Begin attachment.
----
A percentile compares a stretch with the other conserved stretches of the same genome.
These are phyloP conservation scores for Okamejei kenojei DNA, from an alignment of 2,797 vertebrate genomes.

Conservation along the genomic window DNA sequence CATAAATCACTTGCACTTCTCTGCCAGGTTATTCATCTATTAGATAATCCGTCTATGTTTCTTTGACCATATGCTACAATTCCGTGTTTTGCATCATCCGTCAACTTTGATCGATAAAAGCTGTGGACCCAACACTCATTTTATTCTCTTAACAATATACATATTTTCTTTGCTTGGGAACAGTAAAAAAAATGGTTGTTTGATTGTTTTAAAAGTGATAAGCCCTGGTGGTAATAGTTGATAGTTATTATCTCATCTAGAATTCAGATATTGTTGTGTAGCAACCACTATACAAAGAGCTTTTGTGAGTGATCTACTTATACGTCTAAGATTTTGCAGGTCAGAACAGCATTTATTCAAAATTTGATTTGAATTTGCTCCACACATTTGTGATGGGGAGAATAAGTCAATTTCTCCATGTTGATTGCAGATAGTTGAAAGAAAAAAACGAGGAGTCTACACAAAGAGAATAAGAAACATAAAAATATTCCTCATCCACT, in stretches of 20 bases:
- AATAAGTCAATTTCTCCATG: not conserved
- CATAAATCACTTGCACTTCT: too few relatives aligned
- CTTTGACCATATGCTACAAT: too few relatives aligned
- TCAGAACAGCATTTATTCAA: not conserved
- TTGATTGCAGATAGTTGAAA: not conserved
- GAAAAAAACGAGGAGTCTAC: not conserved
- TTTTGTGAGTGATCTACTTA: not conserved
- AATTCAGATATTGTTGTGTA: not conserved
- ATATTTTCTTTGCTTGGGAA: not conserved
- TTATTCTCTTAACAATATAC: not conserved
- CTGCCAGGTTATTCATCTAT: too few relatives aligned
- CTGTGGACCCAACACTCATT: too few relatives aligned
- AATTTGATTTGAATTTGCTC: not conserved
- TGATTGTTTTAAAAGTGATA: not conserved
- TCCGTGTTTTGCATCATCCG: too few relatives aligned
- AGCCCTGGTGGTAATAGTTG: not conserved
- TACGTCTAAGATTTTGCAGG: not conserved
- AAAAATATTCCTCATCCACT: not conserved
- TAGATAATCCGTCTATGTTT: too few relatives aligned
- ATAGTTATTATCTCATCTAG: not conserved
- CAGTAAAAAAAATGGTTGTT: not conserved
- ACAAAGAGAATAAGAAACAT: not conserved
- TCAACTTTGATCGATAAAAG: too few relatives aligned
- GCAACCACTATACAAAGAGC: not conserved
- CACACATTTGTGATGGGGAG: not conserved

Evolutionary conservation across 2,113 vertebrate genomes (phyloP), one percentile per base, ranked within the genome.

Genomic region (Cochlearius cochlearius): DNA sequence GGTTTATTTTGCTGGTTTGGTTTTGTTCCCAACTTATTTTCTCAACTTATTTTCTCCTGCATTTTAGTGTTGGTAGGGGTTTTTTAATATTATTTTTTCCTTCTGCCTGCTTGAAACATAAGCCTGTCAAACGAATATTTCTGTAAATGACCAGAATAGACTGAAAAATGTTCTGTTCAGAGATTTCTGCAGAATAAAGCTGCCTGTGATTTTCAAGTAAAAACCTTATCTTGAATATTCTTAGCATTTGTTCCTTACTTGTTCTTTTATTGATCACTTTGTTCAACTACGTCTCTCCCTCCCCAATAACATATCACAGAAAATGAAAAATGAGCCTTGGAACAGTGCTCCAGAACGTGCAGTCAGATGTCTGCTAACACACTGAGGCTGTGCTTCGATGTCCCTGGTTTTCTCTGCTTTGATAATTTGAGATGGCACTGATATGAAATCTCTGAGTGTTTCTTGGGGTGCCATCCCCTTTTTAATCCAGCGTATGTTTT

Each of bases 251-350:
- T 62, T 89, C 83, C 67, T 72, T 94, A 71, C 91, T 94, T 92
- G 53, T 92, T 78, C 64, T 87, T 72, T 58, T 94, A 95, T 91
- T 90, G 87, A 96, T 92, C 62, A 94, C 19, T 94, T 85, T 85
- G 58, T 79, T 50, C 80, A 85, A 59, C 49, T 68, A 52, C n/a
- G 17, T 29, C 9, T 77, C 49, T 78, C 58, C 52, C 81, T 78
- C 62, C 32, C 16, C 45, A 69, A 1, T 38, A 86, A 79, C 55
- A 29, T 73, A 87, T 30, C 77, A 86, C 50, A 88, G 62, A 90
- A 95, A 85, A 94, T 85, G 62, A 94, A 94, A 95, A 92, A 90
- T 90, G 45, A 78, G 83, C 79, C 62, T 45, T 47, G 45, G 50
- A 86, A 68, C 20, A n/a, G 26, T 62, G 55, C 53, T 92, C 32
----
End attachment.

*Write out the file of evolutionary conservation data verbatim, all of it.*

A percentile compares a stretch with the other conserved stretches of the same genome.
These are phyloP conservation scores for Okamejei kenojei DNA, from an alignment of 2,797 vertebrate genomes.

Conservation along the genomic window DNA sequence CATAAATCACTTGCACTTCTCTGCCAGGTTATTCATCTATTAGATAATCCGTCTATGTTTCTTTGACCATATGCTACAATTCCGTGTTTTGCATCATCCGTCAACTTTGATCGATAAAAGCTGTGGACCCAACACTCATTTTATTCTCTTAACAATATACATATTTTCTTTGCTTGGGAACAGTAAAAAAAATGGTTGTTTGATTGTTTTAAAAGTGATAAGCCCTGGTGGTAATAGTTGATAGTTATTATCTCATCTAGAATTCAGATATTGTTGTGTAGCAACCACTATACAAAGAGCTTTTGTGAGTGATCTACTTATACGTCTAAGATTTTGCAGGTCAGAACAGCATTTATTCAAAATTTGATTTGAATTTGCTCCACACATTTGTGATGGGGAGAATAAGTCAATTTCTCCATGTTGATTGCAGATAGTTGAAAGAAAAAAACGAGGAGTCTACACAAAGAGAATAAGAAACATAAAAATATTCCTCATCCACT, in stretches of 20 bases:
- AATAAGTCAATTTCTCCATG: not conserved
- CATAAATCACTTGCACTTCT: too few relatives aligned
- CTTTGACCATATGCTACAAT: too few relatives aligned
- TCAGAACAGCATTTATTCAA: not conserved
- TTGATTGCAGATAGTTGAAA: not conserved
- GAAAAAAACGAGGAGTCTAC: not conserved
- TTTTGTGAGTGATCTACTTA: not conserved
- AATTCAGATATTGTTGTGTA: not conserved
- ATATTTTCTTTGCTTGGGAA: not conserved
- TTATTCTCTTAACAATATAC: not conserved
- CTGCCAGGTTATTCATCTAT: too few relatives aligned
- CTGTGGACCCAACACTCATT: too few relatives aligned
- AATTTGATTTGAATTTGCTC: not conserved
- TGATTGTTTTAAAAGTGATA: not conserved
- TCCGTGTTTTGCATCATCCG: too few relatives aligned
- AGCCCTGGTGGTAATAGTTG: not conserved
- TACGTCTAAGATTTTGCAGG: not conserved
- AAAAATATTCCTCATCCACT: not conserved
- TAGATAATCCGTCTATGTTT: too few relatives aligned
- ATAGTTATTATCTCATCTAG: not conserved
- CAGTAAAAAAAATGGTTGTT: not conserved
- ACAAAGAGAATAAGAAACAT: not conserved
- TCAACTTTGATCGATAAAAG: too few relatives aligned
- GCAACCACTATACAAAGAGC: not conserved
- CACACATTTGTGATGGGGAG: not conserved

Evolutionary conservation across 2,113 vertebrate genomes (phyloP), one percentile per base, ranked within the genome.

Genomic region (Cochlearius cochlearius): DNA sequence GGTTTATTTTGCTGGTTTGGTTTTGTTCCCAACTTATTTTCTCAACTTATTTTCTCCTGCATTTTAGTGTTGGTAGGGGTTTTTTAATATTATTTTTTCCTTCTGCCTGCTTGAAACATAAGCCTGTCAAACGAATATTTCTGTAAATGACCAGAATAGACTGAAAAATGTTCTGTTCAGAGATTTCTGCAGAATAAAGCTGCCTGTGATTTTCAAGTAAAAACCTTATCTTGAATATTCTTAGCATTTGTTCCTTACTTGTTCTTTTATTGATCACTTTGTTCAACTACGTCTCTCCCTCCCCAATAACATATCACAGAAAATGAAAAATGAGCCTTGGAACAGTGCTCCAGAACGTGCAGTCAGATGTCTGCTAACACACTGAGGCTGTGCTTCGATGTCCCTGGTTTTCTCTGCTTTGATAATTTGAGATGGCACTGATATGAAATCTCTGAGTGTTTCTTGGGGTGCCATCCCCTTTTTAATCCAGCGTATGTTTT

Each of bases 251-350:
- T 62, T 89, C 83, C 67, T 72, T 94, A 71, C 91, T 94, T 92
- G 53, T 92, T 78, C 64, T 87, T 72, T 58, T 94, A 95, T 91
- T 90, G 87, A 96, T 92, C 62, A 94, C 19, T 94, T 85, T 85
- G 58, T 79, T 50, C 80, A 85, A 59, C 49, T 68, A 52, C n/a
- G 17, T 29, C 9, T 77, C 49, T 78, C 58, C 52, C 81, T 78
- C 62, C 32, C 16, C 45, A 69, A 1, T 38, A 86, A 79, C 55
- A 29, T 73, A 87, T 30, C 77, A 86, C 50, A 88, G 62, A 90
- A 95, A 85, A 94, T 85, G 62, A 94, A 94, A 95, A 92, A 90
- T 90, G 45, A 78, G 83, C 79, C 62, T 45, T 47, G 45, G 50
- A 86, A 68, C 20, A n/a, G 26, T 62, G 55, C 53, T 92, C 32